_REVIEW.   it’s about _TABLETOP.   words _KYLE PEDLEY.
publisher _THE PANDEMONIUM INSTITUTE.   designer _STEVEN MEDWAY.  players _5-20.   playtime _30-120 MINS.

June 26, 2022

images © The Pandemonium Institute.

As the fortieth (gasp!) anniversary of social deduction favourite Mafia, and its equally popular reskin, Werewolf, looms on the not-too-distant, you don’t have to glance too far afield to see the countless pretenders to the throne that they have inspired.

The core Mafia structure, which sees a group of players split into two groups, with secret evil players gradually picking off the rest, whose job it is to try and survive and identify the lurking ne’er-do-wells in their midsts, has been frequently imitated, rarely bettered. Some notable successors include Bruno Faidutti’s more card-centric Mascarade, the mild questing of Resistance/Avalon, and, of course, the wildly popular ‘One Night Ultimate’ franchise, which distils all the action of a typical game of, say, Werewolf, into a single manic round of accusations and finger pointing.

Elsewhere, other more conventional releases have injected tendrils of the social deduction gene into a broader tabletop experience, such as the potential ‘Traitor’ mechanic in Plaid Hat Games’ Dead of Winter, the nefarious, backstabbing objectives tucked away in the decks of Awaken Realms’ recent hit Nemesis, and gaming experiences more directly oriented around hidden identities, such as Evan Derrick’s Dark Moon (itself a reskin of the hugely popular Battlestar Galactica Express).

In short; social deduction, hidden identities and, let’s face it, the fear, thrill and possibility of a fellow player throwing a decisive wrench in your strategy (or dagger in your back), remains an increasingly popular and present ingredient in the tabletop oeuvre.

Enter designer Steven Medway and The Pandemonium Institute who, in Blood on the Clocktower, seem to have thrown down the gauntlet to their genre competitors to offer up the most exhaustive, expansive and – they hope – exhilarating social deduction experience on offer.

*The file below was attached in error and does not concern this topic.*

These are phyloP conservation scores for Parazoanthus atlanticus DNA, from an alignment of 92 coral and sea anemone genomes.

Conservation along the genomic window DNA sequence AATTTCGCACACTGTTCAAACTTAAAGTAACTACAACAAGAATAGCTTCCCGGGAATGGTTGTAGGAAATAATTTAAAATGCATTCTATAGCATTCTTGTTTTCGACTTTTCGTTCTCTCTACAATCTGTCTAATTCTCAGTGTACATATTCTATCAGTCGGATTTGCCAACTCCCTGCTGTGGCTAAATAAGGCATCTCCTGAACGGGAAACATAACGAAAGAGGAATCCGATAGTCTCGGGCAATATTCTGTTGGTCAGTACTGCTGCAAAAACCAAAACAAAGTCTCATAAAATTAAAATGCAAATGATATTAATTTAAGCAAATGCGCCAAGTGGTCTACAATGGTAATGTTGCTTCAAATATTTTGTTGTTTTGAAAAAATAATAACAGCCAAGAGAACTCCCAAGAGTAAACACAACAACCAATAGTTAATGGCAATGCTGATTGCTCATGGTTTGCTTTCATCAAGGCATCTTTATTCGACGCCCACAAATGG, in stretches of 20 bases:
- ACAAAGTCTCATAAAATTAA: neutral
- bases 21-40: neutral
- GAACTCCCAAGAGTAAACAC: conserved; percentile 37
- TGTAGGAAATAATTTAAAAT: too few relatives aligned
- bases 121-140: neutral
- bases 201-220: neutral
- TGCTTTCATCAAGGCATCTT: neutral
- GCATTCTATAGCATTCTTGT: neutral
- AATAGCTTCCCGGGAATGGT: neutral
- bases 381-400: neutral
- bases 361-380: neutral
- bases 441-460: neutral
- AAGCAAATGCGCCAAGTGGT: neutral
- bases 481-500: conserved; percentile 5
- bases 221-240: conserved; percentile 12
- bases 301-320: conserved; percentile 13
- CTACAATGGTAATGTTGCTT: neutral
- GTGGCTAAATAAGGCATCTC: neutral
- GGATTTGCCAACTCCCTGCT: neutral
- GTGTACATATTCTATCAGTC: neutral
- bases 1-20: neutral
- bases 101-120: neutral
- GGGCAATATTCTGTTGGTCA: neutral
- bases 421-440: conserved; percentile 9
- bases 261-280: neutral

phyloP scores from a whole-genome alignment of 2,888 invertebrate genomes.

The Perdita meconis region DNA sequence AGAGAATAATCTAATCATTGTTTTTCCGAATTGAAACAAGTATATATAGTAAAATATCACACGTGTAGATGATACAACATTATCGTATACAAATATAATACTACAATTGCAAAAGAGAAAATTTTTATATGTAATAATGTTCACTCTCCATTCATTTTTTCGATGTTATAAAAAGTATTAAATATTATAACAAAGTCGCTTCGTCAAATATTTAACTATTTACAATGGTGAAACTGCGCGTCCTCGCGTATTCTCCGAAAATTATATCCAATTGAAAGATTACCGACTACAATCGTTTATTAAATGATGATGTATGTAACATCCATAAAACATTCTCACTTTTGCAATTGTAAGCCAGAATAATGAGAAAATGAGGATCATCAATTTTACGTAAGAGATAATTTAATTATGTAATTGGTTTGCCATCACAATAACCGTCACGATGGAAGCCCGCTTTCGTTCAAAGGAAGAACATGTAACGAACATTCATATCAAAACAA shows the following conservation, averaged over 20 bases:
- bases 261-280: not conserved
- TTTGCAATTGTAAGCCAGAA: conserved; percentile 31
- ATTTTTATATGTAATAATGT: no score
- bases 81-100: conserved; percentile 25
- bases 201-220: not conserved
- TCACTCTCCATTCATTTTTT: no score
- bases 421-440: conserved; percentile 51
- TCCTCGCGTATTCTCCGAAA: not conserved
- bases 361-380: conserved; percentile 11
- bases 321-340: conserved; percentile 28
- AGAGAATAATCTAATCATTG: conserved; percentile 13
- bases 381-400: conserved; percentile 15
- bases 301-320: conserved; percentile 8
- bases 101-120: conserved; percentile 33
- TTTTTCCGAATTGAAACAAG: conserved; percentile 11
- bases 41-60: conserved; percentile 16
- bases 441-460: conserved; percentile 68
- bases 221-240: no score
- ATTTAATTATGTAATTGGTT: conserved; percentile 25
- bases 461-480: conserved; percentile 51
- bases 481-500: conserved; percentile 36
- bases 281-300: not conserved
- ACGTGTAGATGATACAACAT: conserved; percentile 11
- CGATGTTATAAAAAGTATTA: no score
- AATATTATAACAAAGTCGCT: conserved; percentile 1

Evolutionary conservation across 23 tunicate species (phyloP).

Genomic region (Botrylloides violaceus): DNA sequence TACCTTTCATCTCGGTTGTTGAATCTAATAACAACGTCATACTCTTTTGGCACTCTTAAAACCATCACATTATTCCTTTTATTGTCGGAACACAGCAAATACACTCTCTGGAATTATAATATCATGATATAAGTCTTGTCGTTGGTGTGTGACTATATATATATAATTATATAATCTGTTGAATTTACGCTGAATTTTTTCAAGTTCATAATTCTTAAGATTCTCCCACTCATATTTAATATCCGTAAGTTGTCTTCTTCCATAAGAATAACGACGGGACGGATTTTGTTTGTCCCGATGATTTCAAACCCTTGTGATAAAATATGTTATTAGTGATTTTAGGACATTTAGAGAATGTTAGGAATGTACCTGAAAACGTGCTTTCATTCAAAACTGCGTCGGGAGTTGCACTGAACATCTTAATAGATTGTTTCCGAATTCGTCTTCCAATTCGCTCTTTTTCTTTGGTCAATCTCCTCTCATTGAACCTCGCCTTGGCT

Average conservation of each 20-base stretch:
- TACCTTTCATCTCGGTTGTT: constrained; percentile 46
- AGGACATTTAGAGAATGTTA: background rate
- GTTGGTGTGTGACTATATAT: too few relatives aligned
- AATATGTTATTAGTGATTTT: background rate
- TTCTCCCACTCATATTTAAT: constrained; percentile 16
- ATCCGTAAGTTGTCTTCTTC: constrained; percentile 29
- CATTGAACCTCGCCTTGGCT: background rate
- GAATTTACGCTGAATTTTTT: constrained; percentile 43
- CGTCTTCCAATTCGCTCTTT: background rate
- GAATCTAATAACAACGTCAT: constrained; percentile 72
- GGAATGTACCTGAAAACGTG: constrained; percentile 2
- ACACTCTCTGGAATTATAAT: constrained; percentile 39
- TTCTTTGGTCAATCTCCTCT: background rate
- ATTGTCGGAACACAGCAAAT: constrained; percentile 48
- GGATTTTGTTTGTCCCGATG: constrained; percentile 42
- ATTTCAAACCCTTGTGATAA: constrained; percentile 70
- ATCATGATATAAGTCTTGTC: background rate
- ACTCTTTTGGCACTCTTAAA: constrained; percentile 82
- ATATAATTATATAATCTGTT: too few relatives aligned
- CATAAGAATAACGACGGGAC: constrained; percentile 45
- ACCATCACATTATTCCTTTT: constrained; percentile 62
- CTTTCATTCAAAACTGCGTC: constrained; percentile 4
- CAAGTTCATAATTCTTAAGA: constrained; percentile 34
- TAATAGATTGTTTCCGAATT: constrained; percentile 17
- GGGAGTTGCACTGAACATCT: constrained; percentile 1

Firstly, there’s no getting away from the sheer size and heft of Clocktower. It’s a weighty thing, and, having gone through various incarnations, redesigns and prototypes, the final delivered product is an impressively present beast.

Everything comes housed in the ‘Grimoire’, an oversized, mythical tome that each game’s ‘Storyteller’ – Clocktower’s version of a DM or games master – will carry round with them to help assist in their omniscient duties in running this almost intimidatingly variable experience.

“…there’s no getting away from the sheer size and heft of Clocktower… the final delivered product is an impressively present beast.”

The Storyteller will almost invariably be the arbiter of how enjoyable (and successful) a game of Clocktower will turn out to be. Much like Mafia, they are an overseer to the action; they will not be assigned a role, character or team, but will instead adjudicate and direct the gameplay, as the other players are secretly assigned roles (each with their own special power, rule or ability) and, if they are good, seek to take out the head of the evil forces (the ‘Demon’), who will, in turn, slowly be picking off good players for death, with the help of its ‘Minions’.

Clocktower proceeds over a cycle that will be instantly familiar to Mafia/Werewolf fans. During ‘Day’, players discuss what information they may or may not have, point fingers, call for executions and, in some cases, use their abilities. By ‘Night’, the Demon and his minions lurk, attempt to kill players, whilst a variety of other special roles and abilities may be awakened and put to use, too.